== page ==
Won­der Women

Bvl­gari: Tribute to Fem­i­nin­ity traces the lin­eage of the Ital­ian house’s jew­ellery in par­al­lel to the evo­lu­tion of fe­male em­pow­er­ment. Kar­ishma Tul­si­das tours the ex­hi­bi­tion in Moscow

Singapore Tatler - - STYLE -

Tem­i­nin­ity. the word al­most feels like a slur in to­day’s tense po­lit­i­cal cli­mate and, for many, it rep­re­sents a dain­ti­ness and del­i­cate­ness that women do not want to be as­so­ci­ated with any­more. So when Bvl­gari de­cided to name its lat­est ex­hi­bi­tion Tribute to Fem­i­nin­ity, it was truly a pow­er­ful state­ment. Fem­i­nin­ity, in the con­text of the Ital­ian jew­eller, rep­re­sents the con­fi­dence with which women have been wear­ing their gen­der for the past cen­tury, as de­picted in the evo­lu­tion of Bvl­gari’s jew­els since its very be­gin­nings in 1884. At its most ba­sic form, jew­ellery is in­her­ently a fem­i­nine ac­ces­sory, so defin­ing the core essence of the theme was of para­mount im­por­tance to brand and her­itage cu­ra­tor Lu­cia Boscaini. She says that the idea ac­tu­ally came from the mu­seum team at the Krem­lin, where the ex­hi­bi­tion is be­ing held. “While ex­plor­ing the ar­chives with them, they no­ticed this link, this com­mon in­gre­di­ent of how Bvl­gari’s style and cre­ativ­ity evolved in a way that can be eas­ily re­con­nected to the evo­lu­tion of fash­ion trends and the life­styles of women, and that was a start­ing point,” she ex­plains. As­tute mu­seum-go­ers will be able to wit­ness the tan­gi­ble change in so­ci­ety through the evo­lu­tion of the jew­eller’s aes­thetic—a jour­ney re­counted by the 500 pieces on dis­play, in­clud­ing some very im­por­tant jew­els that be­longed to pow­er­ful women in his­tory such as ac­tresses El­iz­a­beth Taylor, In­grid Bergman and Sophia Loren. It be­gins with the sil­ver medal­lions that Bvl­gari founder Sotirios Voul­garis cre­ated for Greek women in 1880. Th­ese func­tional pieces, which were part of their at­tire, re­flected the tra­di­tional way of life at that time. The aes­thetic evolved as Voul­garis moved to Rome and set up his busi­ness there. By the 1910s and 1920s, as women’s roles in so­ci­ety be­came more pro­nounced and they be­gan to sub­vert com­mon ex­pec­ta­tions, so did the jew­ellery forms. As clothes be­came sim­pler and al­lowed for greater free­dom of move­ment, con­vert­ible jew­els that could be worn in dif­fer­ent ways be­came pop­u­lar. At that time, jew­ellery was mainly worn by the up­per crust of so­ci­ety. “Only very rich women wore jew­els for el­e­gant oc­ca­sions. The jew­els fea­tured mostly di­a­monds and also coloured gem­stones. The de­sign came from com­bin­ing var­i­ous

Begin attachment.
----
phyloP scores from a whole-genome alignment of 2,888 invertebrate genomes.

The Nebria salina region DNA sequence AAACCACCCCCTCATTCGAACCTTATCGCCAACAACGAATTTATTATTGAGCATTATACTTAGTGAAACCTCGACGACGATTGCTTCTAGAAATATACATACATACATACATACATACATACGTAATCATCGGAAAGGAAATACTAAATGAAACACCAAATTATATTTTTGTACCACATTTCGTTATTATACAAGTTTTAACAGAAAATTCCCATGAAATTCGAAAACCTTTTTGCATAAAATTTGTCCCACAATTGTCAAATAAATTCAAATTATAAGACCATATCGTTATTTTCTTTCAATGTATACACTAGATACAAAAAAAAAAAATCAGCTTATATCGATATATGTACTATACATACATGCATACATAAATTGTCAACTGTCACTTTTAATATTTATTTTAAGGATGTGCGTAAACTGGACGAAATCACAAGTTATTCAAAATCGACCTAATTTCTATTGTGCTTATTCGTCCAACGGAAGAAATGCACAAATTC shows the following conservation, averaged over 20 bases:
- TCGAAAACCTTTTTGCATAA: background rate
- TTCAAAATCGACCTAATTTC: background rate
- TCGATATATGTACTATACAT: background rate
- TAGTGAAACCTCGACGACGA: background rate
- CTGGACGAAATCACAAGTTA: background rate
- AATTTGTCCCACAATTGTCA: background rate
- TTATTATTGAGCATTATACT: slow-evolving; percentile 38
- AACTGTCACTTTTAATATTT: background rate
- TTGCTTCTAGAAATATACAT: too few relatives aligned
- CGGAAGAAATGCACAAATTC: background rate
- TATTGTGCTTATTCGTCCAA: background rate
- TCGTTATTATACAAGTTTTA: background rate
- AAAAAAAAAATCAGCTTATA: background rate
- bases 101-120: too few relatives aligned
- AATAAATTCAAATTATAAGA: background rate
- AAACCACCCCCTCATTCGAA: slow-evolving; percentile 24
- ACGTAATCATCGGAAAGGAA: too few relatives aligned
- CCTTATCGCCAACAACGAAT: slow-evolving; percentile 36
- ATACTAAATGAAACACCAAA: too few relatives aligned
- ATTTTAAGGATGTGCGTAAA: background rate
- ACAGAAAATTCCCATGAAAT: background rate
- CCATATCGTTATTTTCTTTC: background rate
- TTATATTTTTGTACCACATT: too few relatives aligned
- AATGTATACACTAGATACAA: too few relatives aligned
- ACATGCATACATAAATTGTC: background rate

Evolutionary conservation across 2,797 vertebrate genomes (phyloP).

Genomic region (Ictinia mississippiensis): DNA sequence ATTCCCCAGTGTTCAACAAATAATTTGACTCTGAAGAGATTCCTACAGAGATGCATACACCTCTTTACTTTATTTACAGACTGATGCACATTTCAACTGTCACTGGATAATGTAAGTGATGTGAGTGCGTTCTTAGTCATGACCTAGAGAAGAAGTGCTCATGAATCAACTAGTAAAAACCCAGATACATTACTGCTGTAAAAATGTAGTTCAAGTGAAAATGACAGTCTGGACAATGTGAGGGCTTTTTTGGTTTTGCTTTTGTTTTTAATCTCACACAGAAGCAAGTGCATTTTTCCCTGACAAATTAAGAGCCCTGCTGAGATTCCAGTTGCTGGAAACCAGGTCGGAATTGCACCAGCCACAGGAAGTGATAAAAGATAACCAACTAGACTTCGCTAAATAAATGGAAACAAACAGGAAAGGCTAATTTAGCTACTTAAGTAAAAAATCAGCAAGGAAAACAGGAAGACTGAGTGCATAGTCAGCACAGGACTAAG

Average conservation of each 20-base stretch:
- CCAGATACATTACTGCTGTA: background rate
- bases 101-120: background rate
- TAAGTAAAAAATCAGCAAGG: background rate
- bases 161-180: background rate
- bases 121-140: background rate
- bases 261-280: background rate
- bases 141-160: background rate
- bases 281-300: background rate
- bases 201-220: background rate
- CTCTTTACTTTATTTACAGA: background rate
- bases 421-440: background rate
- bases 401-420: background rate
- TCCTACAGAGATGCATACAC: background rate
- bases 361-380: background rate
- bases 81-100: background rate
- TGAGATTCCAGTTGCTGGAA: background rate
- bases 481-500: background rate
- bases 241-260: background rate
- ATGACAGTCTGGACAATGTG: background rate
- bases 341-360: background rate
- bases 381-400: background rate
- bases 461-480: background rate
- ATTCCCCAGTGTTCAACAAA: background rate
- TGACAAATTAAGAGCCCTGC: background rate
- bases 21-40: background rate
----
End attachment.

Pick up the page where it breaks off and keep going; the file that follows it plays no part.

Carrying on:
ITAL­IAN CLAS­SIC Screen le­gend Sophia Loren’s per­sonal stash of Bvl­gari jew­ellery shows the jew­eller’s panache in creat­ing at­ten­tion-grab­bing yet time­less de­signs with vividly-coloured stones. Loren siz­zled in a 1992 Vogue Italia shoot (op­po­site), wear­ing a gold di­a­mond-set neck­lace with a match­ing pair of ear­rings

RISK TAKER This brooch in plat­inum and gold with ru­bies and di­a­monds, from 1987 shows Bvl­gari’s courage to ex­per­i­ment with dif­fer­ent styles and de­signs

Newspapers in English

Newspapers from Singapore

© PressReader. All rights reserved.